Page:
Auto boutiques-francophones Simple and secure cloud storage Personal Care Furniture Kindle Explore the Amazon.ca Vinyl LP Records Store NFL Tools
Spiral Staircase has been added to your Cart
+ CDN$ 3.49 shipping
Used: Very Good | Details
Sold by DVDemon
Condition: Used: Very Good
Comment: Fast shipping from Montreal!
Have one to sell? Sell on Amazon

Image Unavailable

Image not available for
Colour:
  • Spiral Staircase
  • Sorry, this item is not available in
      

Spiral Staircase


Price: CDN$ 85.99 & FREE Shipping. Details
Only 1 left in stock.
Sold by raremoviefindercanada and Fulfilled by Amazon. Gift-wrap available.
5 new from CDN$ 79.98 7 used from CDN$ 17.90
Unlimited FREE Two-Day Shipping for Six Months When You Try Amazon Student


What Other Items Do Customers Buy After Viewing This Item?


Product Details

  • Actors: Dorothy McGuire, George Brent, Ethel Barrymore, Kent Smith, Rhonda Fleming
  • Directors: Robert Siodmak
  • Writers: Ethel Lina White, Mel Dinelli
  • Producers: Dore Schary
  • Format: Black & White, Dolby, Full Screen, NTSC, Subtitled
  • Language: English
  • Subtitles: English, French
  • Region: Region 1 (US and Canada This DVD will probably NOT be viewable in other countries. Read more about DVD formats.)
  • Aspect Ratio: 1.33:1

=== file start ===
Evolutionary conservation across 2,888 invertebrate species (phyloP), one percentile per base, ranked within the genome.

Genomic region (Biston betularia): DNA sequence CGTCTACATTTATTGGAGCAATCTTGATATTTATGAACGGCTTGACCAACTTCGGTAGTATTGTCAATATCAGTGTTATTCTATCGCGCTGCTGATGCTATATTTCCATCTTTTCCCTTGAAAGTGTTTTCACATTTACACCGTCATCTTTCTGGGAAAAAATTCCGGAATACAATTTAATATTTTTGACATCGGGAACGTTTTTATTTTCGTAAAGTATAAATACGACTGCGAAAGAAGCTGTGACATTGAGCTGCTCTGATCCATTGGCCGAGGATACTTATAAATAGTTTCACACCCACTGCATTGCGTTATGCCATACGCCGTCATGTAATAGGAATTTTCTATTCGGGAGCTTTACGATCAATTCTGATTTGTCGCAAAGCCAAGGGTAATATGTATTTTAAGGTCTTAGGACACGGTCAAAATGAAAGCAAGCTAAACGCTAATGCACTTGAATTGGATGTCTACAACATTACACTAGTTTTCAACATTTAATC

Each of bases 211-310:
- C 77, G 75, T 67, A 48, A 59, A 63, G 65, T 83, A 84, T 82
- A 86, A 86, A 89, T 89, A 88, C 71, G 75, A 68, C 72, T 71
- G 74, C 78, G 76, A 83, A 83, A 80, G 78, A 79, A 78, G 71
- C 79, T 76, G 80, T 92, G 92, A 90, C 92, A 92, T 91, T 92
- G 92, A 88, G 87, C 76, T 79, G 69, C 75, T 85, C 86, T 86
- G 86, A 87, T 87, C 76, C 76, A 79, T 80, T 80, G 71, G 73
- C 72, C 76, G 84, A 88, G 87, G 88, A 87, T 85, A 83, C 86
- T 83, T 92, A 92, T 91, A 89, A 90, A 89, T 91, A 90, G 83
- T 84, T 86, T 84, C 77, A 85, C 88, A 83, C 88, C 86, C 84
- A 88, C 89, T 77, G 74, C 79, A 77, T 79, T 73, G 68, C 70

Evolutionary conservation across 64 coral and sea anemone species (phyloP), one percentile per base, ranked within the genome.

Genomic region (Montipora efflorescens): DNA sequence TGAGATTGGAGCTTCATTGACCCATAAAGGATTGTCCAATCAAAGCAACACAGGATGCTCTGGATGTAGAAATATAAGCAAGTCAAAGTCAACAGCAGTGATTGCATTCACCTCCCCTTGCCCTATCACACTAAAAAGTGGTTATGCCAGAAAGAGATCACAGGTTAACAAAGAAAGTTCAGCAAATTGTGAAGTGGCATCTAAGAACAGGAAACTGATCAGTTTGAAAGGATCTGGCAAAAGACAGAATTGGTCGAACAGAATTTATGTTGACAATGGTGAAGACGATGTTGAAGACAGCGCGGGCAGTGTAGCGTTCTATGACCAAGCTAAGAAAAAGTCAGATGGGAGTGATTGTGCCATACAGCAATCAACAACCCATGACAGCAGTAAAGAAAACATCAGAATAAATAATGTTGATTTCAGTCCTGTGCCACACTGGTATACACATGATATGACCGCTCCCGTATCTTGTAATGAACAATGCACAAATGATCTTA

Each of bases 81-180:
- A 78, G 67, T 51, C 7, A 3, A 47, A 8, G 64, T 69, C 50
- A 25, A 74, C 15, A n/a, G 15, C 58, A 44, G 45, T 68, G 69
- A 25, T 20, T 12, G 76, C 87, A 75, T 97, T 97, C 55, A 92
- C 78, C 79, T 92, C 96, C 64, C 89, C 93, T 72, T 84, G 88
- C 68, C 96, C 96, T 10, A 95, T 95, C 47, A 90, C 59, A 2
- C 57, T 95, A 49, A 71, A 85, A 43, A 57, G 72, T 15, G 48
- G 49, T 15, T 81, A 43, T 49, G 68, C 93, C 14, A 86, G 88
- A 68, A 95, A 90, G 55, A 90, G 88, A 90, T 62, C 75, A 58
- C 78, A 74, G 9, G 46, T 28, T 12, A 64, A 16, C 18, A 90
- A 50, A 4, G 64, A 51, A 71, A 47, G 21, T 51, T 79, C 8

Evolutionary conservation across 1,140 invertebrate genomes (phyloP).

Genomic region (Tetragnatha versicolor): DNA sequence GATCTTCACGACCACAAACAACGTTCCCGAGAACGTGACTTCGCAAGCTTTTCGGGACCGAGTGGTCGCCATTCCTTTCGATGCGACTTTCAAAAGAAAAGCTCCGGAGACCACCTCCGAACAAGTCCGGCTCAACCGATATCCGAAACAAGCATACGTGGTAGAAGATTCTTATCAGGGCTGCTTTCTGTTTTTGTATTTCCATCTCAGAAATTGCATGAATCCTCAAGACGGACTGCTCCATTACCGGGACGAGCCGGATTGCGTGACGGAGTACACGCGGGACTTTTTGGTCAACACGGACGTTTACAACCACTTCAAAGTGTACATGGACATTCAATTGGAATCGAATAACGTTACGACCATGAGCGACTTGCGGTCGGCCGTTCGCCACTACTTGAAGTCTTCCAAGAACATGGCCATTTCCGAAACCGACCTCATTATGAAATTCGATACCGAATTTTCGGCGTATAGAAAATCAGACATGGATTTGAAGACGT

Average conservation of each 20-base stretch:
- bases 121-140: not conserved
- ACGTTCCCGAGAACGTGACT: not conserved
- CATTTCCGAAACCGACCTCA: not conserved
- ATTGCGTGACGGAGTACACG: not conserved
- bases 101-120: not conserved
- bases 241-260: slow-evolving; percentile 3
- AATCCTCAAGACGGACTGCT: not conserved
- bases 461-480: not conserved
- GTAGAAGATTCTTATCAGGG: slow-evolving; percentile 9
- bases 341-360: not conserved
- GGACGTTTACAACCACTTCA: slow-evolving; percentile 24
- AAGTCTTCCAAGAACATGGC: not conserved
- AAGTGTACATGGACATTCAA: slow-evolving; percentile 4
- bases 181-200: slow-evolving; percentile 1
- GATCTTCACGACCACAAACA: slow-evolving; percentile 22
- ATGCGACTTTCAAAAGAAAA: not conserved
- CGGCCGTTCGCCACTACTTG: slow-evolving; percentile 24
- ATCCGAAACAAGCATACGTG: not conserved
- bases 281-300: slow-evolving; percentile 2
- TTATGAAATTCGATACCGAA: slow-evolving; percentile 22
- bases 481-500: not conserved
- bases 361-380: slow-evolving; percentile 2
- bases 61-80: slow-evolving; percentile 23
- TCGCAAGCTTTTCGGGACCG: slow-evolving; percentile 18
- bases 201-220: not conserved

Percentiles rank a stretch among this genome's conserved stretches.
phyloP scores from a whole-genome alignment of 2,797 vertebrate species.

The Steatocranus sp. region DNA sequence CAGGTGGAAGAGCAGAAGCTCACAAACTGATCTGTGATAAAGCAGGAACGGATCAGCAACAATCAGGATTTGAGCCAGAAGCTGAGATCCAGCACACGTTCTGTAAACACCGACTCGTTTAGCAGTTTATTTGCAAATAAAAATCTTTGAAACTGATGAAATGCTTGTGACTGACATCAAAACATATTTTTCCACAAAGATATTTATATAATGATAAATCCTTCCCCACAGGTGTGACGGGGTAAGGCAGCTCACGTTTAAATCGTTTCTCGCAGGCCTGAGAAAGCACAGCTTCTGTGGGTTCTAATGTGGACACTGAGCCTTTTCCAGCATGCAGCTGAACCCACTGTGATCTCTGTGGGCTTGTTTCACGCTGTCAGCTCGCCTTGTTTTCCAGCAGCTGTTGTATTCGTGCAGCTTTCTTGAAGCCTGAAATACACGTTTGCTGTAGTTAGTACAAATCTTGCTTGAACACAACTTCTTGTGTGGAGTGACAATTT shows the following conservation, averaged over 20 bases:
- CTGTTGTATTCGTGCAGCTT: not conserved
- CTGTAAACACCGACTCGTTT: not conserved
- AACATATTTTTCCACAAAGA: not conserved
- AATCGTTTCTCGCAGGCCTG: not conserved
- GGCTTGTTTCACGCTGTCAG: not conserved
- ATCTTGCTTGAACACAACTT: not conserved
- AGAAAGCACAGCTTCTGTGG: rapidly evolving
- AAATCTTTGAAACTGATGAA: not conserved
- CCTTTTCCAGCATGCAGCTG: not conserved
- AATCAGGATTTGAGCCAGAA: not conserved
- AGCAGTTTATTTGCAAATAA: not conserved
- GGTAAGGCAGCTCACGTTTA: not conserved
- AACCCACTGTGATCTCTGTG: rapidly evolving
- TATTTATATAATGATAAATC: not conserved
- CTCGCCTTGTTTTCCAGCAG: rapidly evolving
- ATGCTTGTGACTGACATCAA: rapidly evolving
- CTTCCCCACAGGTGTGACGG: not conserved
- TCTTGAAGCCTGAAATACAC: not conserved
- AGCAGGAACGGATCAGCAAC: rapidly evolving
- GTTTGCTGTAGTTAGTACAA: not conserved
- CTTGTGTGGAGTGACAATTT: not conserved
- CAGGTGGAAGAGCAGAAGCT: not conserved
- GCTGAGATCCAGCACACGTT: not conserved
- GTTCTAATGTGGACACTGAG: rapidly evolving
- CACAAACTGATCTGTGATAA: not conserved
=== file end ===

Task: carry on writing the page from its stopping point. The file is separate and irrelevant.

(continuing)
• Number of discs: 1
  • MPAA Rating: UNRATED
  • Studio: Fox Video (Canada) Limited
  • Release Date: Oct. 4 2005
  • Run Time: 83 minutes
  • Average Customer Review: 4.3 out of 5 stars  See all reviews (26 customer reviews)
  • ASIN: B000AM6OOE
  • Amazon Bestsellers Rank: #47,800 in DVD (See Top 100 in DVD)

Product Description

Amazon.ca

An unusual suspense film, The Spiral Staircase tells the story of a mute servant girl threatened by a murderer who has a penchant for killing the handicapped. Ethel Barrymore, Elsa Lanchester, and George Brent co-star, while Dorothy McGuire expertly captures the dilemma of the mute Helen Capel. Capel, who has not been able to speak since childhood, must somehow call for help before becoming the killer's next victim. McGuire's performance carries the film far past any B-movie qualities in the plot, and the last line is one of the most memorable in film history. Silent movie buffs will especially enjoy the opening scene, which takes place at a turn-of-the-century movie parlor. --Mark Savary --This text refers to an out of print or unavailable edition of this title.

Customer Reviews

4.3 out of 5 stars
Share your thoughts with other customers

Most helpful customer reviews

3 of 3 people found the following review helpful By Jay Dickson on April 13 2004
Format: DVD